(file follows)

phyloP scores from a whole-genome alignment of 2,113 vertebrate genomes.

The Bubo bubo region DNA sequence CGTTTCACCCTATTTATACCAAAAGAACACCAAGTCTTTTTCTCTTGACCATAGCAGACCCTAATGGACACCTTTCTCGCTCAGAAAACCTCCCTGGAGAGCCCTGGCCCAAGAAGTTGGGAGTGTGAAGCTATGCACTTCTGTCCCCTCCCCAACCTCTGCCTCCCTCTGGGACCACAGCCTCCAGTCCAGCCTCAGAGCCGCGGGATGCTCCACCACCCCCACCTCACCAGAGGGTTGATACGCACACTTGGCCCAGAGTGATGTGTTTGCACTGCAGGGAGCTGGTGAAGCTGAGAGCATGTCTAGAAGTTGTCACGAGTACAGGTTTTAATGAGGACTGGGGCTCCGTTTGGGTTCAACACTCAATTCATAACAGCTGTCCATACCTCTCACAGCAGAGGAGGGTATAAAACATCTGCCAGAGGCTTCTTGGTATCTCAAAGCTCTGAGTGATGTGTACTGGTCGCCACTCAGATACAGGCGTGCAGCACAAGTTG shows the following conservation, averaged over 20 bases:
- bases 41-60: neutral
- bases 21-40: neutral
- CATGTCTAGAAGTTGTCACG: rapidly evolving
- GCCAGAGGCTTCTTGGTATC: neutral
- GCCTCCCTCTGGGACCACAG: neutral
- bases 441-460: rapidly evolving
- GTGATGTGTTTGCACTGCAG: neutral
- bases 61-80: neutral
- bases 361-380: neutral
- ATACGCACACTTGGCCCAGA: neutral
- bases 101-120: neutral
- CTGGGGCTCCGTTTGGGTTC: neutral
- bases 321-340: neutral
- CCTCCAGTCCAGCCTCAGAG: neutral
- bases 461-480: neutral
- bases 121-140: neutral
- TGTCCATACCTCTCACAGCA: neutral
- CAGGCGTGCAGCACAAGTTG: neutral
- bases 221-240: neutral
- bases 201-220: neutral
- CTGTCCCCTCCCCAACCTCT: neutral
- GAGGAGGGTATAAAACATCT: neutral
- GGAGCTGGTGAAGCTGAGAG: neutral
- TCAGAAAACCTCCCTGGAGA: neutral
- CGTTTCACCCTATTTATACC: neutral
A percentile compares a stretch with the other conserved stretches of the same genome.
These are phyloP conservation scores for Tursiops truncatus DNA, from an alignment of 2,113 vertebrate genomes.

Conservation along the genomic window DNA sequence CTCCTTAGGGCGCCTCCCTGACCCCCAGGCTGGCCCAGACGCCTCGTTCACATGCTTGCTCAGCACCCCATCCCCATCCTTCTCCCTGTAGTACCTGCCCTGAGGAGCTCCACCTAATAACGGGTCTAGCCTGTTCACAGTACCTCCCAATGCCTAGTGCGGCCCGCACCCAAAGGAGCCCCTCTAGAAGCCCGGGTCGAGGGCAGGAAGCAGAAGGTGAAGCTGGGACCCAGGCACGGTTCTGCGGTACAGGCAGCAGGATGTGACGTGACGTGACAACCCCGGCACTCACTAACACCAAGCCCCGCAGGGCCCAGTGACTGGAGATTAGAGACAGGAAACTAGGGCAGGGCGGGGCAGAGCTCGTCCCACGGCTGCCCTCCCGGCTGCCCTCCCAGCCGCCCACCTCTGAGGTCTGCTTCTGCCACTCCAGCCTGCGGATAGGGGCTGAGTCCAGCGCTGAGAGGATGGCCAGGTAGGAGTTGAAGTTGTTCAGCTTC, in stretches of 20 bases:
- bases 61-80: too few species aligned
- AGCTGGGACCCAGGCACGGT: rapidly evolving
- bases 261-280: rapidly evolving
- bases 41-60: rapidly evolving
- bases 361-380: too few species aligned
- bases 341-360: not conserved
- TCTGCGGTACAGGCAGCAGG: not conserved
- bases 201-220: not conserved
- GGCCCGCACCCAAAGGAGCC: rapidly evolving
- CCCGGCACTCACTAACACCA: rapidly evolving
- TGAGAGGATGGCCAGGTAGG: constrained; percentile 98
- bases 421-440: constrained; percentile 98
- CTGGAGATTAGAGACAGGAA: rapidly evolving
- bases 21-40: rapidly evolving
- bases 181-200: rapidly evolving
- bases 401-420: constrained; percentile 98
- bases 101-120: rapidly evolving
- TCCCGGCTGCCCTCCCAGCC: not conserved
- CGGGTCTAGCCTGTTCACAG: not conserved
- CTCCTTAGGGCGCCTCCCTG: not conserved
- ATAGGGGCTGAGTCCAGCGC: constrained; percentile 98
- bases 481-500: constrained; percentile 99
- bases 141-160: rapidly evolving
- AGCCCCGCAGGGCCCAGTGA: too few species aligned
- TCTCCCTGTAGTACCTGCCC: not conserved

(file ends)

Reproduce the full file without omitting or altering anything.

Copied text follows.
phyloP scores from a whole-genome alignment of 2,113 vertebrate genomes.

The Bubo bubo region DNA sequence CGTTTCACCCTATTTATACCAAAAGAACACCAAGTCTTTTTCTCTTGACCATAGCAGACCCTAATGGACACCTTTCTCGCTCAGAAAACCTCCCTGGAGAGCCCTGGCCCAAGAAGTTGGGAGTGTGAAGCTATGCACTTCTGTCCCCTCCCCAACCTCTGCCTCCCTCTGGGACCACAGCCTCCAGTCCAGCCTCAGAGCCGCGGGATGCTCCACCACCCCCACCTCACCAGAGGGTTGATACGCACACTTGGCCCAGAGTGATGTGTTTGCACTGCAGGGAGCTGGTGAAGCTGAGAGCATGTCTAGAAGTTGTCACGAGTACAGGTTTTAATGAGGACTGGGGCTCCGTTTGGGTTCAACACTCAATTCATAACAGCTGTCCATACCTCTCACAGCAGAGGAGGGTATAAAACATCTGCCAGAGGCTTCTTGGTATCTCAAAGCTCTGAGTGATGTGTACTGGTCGCCACTCAGATACAGGCGTGCAGCACAAGTTG shows the following conservation, averaged over 20 bases:
- bases 41-60: neutral
- bases 21-40: neutral
- CATGTCTAGAAGTTGTCACG: rapidly evolving
- GCCAGAGGCTTCTTGGTATC: neutral
- GCCTCCCTCTGGGACCACAG: neutral
- bases 441-460: rapidly evolving
- GTGATGTGTTTGCACTGCAG: neutral
- bases 61-80: neutral
- bases 361-380: neutral
- ATACGCACACTTGGCCCAGA: neutral
- bases 101-120: neutral
- CTGGGGCTCCGTTTGGGTTC: neutral
- bases 321-340: neutral
- CCTCCAGTCCAGCCTCAGAG: neutral
- bases 461-480: neutral
- bases 121-140: neutral
- TGTCCATACCTCTCACAGCA: neutral
- CAGGCGTGCAGCACAAGTTG: neutral
- bases 221-240: neutral
- bases 201-220: neutral
- CTGTCCCCTCCCCAACCTCT: neutral
- GAGGAGGGTATAAAACATCT: neutral
- GGAGCTGGTGAAGCTGAGAG: neutral
- TCAGAAAACCTCCCTGGAGA: neutral
- CGTTTCACCCTATTTATACC: neutral
A percentile compares a stretch with the other conserved stretches of the same genome.
These are phyloP conservation scores for Tursiops truncatus DNA, from an alignment of 2,113 vertebrate genomes.

Conservation along the genomic window DNA sequence CTCCTTAGGGCGCCTCCCTGACCCCCAGGCTGGCCCAGACGCCTCGTTCACATGCTTGCTCAGCACCCCATCCCCATCCTTCTCCCTGTAGTACCTGCCCTGAGGAGCTCCACCTAATAACGGGTCTAGCCTGTTCACAGTACCTCCCAATGCCTAGTGCGGCCCGCACCCAAAGGAGCCCCTCTAGAAGCCCGGGTCGAGGGCAGGAAGCAGAAGGTGAAGCTGGGACCCAGGCACGGTTCTGCGGTACAGGCAGCAGGATGTGACGTGACGTGACAACCCCGGCACTCACTAACACCAAGCCCCGCAGGGCCCAGTGACTGGAGATTAGAGACAGGAAACTAGGGCAGGGCGGGGCAGAGCTCGTCCCACGGCTGCCCTCCCGGCTGCCCTCCCAGCCGCCCACCTCTGAGGTCTGCTTCTGCCACTCCAGCCTGCGGATAGGGGCTGAGTCCAGCGCTGAGAGGATGGCCAGGTAGGAGTTGAAGTTGTTCAGCTTC, in stretches of 20 bases:
- bases 61-80: too few species aligned
- AGCTGGGACCCAGGCACGGT: rapidly evolving
- bases 261-280: rapidly evolving
- bases 41-60: rapidly evolving
- bases 361-380: too few species aligned
- bases 341-360: not conserved
- TCTGCGGTACAGGCAGCAGG: not conserved
- bases 201-220: not conserved
- GGCCCGCACCCAAAGGAGCC: rapidly evolving
- CCCGGCACTCACTAACACCA: rapidly evolving
- TGAGAGGATGGCCAGGTAGG: constrained; percentile 98
- bases 421-440: constrained; percentile 98
- CTGGAGATTAGAGACAGGAA: rapidly evolving
- bases 21-40: rapidly evolving
- bases 181-200: rapidly evolving
- bases 401-420: constrained; percentile 98
- bases 101-120: rapidly evolving
- TCCCGGCTGCCCTCCCAGCC: not conserved
- CGGGTCTAGCCTGTTCACAG: not conserved
- CTCCTTAGGGCGCCTCCCTG: not conserved
- ATAGGGGCTGAGTCCAGCGC: constrained; percentile 98
- bases 481-500: constrained; percentile 99
- bases 141-160: rapidly evolving
- AGCCCCGCAGGGCCCAGTGA: too few species aligned
- TCTCCCTGTAGTACCTGCCC: not conserved